A recent paper illustrates the extent to which undermatching dims the prospects of already-disadvantaged students: Those who undermatch—who are predominantly low-income and students of color—are less likely to graduate within four years, as well as within six years, than their peers who did not. Chungseo Kang and Darlene Garcia Torres, both education-policy scholars at State University of New York at Buffalo, used longitudinal U.S. Education Department data to create a national sample of nearly 5,000 students who enrolled in four-year institutions within a year of high-school graduation.
The researchers found that undermatching was highest among black students, at 49 percent. And the phenomenon seemed to have the most acute effect on Hispanic students: After controlling for various characteristics, the six-year graduation rate for those who undermatched was 28 percentage points lower than it was for those who didn’t.
Minority and low-income students undermatch for countless reasons. They may not have been made aware of their college options, some because they didn’t have a guidance counselor to do so. Those who did learn about their options may have received the information after the application deadline. Then there’s the fact that college recruiters tend to look for students at high-achieving high schools. And sometimes students may feel—or have been told—that selective colleges, or college more generally, is simply out of their league. Or that those selective schools are cost-prohibitive—even though such institutions tend to be more generous with financial aid than less-selective ones.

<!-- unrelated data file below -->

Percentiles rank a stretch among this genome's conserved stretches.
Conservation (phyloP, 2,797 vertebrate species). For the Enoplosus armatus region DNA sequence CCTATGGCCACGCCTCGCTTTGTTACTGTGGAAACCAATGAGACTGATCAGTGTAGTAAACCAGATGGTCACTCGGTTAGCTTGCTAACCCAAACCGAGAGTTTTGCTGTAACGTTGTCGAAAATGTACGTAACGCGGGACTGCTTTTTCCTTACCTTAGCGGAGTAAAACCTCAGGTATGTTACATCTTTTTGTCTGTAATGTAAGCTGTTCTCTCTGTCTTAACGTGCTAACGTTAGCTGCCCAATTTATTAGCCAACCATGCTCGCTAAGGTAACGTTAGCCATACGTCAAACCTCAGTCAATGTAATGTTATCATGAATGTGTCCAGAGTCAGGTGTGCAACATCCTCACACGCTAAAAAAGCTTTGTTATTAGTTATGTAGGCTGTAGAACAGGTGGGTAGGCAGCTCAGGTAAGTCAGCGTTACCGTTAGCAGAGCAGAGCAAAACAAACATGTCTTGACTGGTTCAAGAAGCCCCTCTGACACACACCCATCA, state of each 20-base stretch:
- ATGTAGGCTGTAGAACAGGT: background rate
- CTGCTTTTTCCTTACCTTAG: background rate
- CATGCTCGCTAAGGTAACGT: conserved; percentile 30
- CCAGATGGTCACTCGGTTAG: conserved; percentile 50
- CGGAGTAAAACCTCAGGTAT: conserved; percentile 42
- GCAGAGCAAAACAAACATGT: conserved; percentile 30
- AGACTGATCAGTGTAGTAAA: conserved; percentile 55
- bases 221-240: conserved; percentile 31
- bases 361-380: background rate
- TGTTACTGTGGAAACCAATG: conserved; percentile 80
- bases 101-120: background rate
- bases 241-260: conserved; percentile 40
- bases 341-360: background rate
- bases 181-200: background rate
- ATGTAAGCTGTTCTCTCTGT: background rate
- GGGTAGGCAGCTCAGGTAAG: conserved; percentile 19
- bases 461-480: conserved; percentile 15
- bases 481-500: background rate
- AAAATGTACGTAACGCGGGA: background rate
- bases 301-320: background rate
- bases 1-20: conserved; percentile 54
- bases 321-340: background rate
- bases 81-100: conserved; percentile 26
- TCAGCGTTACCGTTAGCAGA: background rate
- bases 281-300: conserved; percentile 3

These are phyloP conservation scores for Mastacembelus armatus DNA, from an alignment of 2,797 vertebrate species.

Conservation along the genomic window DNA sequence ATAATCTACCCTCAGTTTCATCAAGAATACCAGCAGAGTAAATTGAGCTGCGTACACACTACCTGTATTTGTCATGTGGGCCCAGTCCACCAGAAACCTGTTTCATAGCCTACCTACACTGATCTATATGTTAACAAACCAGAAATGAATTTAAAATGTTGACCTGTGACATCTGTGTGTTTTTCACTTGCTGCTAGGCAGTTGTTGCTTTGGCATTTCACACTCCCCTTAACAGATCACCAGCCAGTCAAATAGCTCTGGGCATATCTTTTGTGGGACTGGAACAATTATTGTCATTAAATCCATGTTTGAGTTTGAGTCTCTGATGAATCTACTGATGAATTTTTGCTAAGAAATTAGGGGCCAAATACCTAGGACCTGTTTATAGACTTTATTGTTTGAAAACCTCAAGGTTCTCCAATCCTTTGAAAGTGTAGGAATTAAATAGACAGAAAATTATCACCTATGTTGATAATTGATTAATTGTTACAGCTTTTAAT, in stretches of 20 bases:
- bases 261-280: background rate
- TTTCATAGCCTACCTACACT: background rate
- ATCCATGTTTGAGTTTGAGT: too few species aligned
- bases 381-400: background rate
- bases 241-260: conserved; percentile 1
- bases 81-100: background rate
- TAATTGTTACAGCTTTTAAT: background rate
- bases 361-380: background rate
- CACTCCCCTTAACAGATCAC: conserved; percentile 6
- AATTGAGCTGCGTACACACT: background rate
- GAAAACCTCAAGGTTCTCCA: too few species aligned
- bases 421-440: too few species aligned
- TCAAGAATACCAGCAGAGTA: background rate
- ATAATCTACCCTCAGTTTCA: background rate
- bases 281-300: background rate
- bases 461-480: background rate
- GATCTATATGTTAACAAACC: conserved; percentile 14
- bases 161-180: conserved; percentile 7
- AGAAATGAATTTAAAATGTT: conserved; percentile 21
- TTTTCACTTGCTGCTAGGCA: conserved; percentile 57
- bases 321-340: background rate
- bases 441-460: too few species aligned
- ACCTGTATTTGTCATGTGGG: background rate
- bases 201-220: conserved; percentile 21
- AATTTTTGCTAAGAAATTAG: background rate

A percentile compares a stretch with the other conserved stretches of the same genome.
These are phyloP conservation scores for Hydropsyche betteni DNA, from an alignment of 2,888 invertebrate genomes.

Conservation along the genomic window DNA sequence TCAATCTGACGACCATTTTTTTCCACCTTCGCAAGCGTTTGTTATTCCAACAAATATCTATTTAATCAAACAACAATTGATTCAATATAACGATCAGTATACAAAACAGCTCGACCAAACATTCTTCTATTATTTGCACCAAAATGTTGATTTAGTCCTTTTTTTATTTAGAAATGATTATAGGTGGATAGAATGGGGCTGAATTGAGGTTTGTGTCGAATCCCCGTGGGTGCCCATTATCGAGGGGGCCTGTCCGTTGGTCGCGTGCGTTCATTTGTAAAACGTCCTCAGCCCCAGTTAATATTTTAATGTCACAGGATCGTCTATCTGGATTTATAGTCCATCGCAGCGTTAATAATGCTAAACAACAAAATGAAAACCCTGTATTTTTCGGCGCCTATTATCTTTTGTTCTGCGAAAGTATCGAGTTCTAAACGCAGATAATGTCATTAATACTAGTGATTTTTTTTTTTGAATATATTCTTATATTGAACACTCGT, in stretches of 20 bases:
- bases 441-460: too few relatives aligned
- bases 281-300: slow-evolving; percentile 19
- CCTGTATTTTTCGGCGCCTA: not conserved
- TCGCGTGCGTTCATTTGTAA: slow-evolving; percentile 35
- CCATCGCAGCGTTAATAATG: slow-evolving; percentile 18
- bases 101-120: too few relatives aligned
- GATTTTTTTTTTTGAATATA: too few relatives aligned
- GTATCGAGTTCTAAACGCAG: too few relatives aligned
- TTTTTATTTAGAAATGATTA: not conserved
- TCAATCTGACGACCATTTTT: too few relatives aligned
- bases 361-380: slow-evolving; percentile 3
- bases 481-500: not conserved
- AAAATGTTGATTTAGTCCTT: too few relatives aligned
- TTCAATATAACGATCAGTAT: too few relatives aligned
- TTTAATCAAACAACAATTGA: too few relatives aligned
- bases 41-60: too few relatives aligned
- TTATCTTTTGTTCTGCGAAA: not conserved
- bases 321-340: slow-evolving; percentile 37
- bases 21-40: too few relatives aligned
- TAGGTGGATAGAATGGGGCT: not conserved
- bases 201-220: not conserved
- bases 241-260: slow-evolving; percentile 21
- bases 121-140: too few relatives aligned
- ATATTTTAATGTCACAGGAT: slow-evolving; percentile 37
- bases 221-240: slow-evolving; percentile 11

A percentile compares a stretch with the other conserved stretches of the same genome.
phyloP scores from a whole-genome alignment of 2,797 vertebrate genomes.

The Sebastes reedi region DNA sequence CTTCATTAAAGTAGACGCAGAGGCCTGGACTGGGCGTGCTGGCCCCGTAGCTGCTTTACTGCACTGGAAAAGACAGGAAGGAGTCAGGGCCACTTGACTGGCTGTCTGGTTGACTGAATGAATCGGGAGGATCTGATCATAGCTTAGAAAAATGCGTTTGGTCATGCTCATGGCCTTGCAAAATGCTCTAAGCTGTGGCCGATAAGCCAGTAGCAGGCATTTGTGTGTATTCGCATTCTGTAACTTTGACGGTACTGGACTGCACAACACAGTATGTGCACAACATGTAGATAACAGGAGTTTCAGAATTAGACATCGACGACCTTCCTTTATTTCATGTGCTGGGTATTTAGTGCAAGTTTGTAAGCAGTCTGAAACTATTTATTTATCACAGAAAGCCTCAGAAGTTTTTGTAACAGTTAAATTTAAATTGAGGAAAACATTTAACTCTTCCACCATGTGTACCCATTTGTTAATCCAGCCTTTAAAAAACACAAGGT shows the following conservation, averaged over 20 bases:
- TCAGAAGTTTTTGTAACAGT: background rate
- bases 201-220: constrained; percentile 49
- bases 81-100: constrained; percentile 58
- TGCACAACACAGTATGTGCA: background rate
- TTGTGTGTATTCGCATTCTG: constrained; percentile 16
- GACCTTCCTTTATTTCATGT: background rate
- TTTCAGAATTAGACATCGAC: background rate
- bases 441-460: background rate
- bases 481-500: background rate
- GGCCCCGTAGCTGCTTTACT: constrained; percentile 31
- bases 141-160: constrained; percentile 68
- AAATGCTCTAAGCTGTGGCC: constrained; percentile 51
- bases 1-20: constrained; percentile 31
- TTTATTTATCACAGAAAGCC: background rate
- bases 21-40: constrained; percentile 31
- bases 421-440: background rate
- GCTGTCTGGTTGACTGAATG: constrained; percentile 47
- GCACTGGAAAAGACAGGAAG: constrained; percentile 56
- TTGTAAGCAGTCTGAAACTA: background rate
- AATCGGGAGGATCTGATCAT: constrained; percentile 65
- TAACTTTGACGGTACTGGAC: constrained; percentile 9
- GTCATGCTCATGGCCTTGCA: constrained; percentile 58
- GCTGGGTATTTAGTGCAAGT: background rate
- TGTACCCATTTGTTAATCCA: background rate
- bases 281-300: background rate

Chingos admits that highly selective colleges enroll a miniscule portion of the higher-education population, and that policymakers and the media may give these institutions outsized attention. A study published in the Journal of Labor Economics last year highlighted the importance of increasing access to public, 4-year colleges, a practice that substantially increases degree-completion rates. However, it is clear that many highly selective institutions could be doing more to socioeconomically diversify their student bodies, and that the benefits of attending them could have a profound impact on the leadership pipeline. Still, a 2016 Jack Kent Cooke Foundation report found that selective colleges had since 2000 hardly increased the number of students who receive Pell grants, which are reserved for low-income students.
There’s no doubt that undermatching occurs—but solutions to the problem are far less clear. One idea that has bounced around, including in the Cooke Foundation report, is for college-admissions offices to give extra weight to the applications of low-income students—a “poverty preference,” as the foundation called it. Colleges already give preference to other hopefuls, including recruited athletes and, perhaps most infamously, students whose relatives are alumni. So, the logic goes, why not do the same for low-income applicants?